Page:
Scanning electron microscopy (SEM)
For surface morphology observation, Scanning electron microscopy (SEM), the JEOL JSM-6360 instrument was used.
Results and Discussion
Physical properties
The particle size and surface area analysis of control and treated Sb2S3 sample T1, T2, and T3 is shown in Figure 1. The treated sample T1, T2, and T3 were evaluated on 12th, 86th and 94th day after treatment respectively. The particle size analysis results showed that the average particle size d50 was decreased in treated Sb2S3 samples by 2%, 9.7% and 8.5% as compared to control in T1, T2, and T3 respectively. Nevertheless, the particle size d99 (size below which 99% particles are present) was increased in T1 by 12% and decreased in sample T2 and T3. Contrarily, the specific surface area was increased by 31% in sample T1 and then reduced by 31% in sample T3 as compared to control sample after treatment, though it was not changed in sample T2. The decrease in particle size was probably due to the fracturing of medium size particles into fine particles by energy milling that led to increased surface area in T1. The reduction in particle size and surface area in sample T3 was contrary to the fact i.e. smaller the particle size, larger the surface area. Thus it was postulated that, possibly the fresh surfaces of the particles were generated due to fracturing and agglomeration process through high energy milling. In order to get more insights about change in particle size and surface area, the powders were characterized by X-ray diffraction.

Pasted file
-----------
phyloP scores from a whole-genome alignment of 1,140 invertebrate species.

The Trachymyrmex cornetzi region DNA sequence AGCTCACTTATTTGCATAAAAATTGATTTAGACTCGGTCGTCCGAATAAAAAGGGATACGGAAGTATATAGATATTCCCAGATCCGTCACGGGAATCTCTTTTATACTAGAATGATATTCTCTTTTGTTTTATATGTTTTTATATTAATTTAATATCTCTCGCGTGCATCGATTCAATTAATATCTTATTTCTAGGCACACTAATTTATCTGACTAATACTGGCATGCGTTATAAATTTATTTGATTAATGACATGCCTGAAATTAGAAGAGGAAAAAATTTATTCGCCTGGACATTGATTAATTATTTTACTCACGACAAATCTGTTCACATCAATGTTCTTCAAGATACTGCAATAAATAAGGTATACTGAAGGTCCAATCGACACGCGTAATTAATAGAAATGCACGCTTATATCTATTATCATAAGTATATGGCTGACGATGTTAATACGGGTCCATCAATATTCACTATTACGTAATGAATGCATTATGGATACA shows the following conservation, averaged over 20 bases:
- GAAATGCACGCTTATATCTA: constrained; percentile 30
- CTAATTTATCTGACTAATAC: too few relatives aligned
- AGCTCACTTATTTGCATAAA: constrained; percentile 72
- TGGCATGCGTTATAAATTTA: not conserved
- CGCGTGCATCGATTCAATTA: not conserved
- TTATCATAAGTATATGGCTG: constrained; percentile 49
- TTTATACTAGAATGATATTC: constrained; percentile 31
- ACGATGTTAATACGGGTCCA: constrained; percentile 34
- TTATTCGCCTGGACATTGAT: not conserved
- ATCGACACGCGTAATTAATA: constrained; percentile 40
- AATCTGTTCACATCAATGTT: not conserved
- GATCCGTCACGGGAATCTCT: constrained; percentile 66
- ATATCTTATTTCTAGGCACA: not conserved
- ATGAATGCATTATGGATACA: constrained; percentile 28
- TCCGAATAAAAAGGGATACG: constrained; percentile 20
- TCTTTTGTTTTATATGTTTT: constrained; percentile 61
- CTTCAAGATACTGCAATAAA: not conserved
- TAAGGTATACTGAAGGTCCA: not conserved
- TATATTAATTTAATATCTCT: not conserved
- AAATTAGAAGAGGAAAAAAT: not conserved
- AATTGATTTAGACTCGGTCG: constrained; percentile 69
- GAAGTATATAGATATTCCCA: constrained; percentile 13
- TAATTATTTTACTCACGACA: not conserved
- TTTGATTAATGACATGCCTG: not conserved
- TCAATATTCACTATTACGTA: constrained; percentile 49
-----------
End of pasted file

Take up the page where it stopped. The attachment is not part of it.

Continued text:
Atomic and structural properties
The XRD diffractogram of Sb2S3 is presented in (Figures 2a-2e). The XRD patterns of Sb2S3 confirms the orthorhombic crystal structure in control and all treated Sb2S3 samples as per JCPDS Card number 06- 0474. From the XRD patterns, it was found that the peak intensity in treated sample T1 (Figure 2b) was increased along plane (200), (310) as compared to control (Figure 2a). Further the treated sample T2 also showed increased intensity (Figure 2c). This indicated that the crystallinity was enhanced in sample T1 and T2 that might be due to re-arrangement of the atoms in long range order through biofield. However the intensity of major peaks were not changed in sample T3 and T4 (Figures 2d and 2e).